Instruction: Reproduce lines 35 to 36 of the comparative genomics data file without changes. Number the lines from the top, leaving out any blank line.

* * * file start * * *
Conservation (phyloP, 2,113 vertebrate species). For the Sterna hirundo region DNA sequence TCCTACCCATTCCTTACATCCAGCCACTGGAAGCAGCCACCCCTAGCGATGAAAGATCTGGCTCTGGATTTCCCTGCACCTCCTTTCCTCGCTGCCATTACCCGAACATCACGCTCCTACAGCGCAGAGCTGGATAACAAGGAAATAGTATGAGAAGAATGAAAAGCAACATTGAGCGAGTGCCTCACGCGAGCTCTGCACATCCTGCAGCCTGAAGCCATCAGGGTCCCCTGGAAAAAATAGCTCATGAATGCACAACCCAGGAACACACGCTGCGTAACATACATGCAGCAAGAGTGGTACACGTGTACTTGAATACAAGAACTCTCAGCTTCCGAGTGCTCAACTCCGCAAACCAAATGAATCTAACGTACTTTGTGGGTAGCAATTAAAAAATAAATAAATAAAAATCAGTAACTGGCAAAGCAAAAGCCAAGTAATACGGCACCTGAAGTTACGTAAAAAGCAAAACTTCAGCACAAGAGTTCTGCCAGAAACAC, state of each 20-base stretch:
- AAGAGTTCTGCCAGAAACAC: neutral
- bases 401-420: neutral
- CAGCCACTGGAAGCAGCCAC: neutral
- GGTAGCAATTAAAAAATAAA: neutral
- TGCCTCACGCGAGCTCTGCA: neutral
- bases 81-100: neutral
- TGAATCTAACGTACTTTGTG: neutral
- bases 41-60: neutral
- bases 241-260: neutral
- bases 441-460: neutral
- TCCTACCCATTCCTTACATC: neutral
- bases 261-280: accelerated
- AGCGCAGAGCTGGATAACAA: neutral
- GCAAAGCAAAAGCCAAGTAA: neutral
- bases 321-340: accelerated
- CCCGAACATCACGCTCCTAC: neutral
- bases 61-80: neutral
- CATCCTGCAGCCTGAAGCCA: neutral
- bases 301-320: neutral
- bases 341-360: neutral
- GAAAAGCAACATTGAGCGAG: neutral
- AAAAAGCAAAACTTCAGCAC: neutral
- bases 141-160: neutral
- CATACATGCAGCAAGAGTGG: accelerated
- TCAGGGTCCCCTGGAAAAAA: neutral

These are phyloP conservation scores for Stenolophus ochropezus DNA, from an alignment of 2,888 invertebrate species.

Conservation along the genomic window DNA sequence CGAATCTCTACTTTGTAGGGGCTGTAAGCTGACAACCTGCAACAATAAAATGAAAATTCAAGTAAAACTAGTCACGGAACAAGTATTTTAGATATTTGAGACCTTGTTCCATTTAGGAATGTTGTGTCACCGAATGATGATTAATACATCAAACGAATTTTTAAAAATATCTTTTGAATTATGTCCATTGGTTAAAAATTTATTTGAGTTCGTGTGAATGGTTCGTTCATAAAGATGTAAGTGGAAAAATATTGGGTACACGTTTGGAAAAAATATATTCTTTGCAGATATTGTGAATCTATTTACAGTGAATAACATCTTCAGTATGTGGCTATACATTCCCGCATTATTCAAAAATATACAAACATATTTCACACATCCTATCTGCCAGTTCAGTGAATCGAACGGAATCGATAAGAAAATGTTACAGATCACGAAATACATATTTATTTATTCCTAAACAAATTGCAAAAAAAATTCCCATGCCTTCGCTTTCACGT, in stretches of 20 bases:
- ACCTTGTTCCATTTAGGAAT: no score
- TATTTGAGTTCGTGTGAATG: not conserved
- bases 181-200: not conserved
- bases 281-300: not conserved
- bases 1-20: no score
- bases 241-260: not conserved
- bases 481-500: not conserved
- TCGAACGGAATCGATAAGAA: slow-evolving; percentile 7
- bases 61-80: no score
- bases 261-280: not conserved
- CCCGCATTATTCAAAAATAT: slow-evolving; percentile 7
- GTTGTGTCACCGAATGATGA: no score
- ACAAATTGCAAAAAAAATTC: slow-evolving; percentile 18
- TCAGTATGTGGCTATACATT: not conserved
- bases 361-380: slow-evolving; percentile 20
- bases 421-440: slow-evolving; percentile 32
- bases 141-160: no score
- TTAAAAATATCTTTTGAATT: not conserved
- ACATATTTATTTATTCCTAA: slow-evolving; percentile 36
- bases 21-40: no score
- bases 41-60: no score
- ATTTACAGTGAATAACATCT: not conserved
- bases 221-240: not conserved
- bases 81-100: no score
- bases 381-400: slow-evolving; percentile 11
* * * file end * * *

- bases 481-500: not conserved
- TCGAACGGAATCGATAAGAA: slow-evolving; percentile 7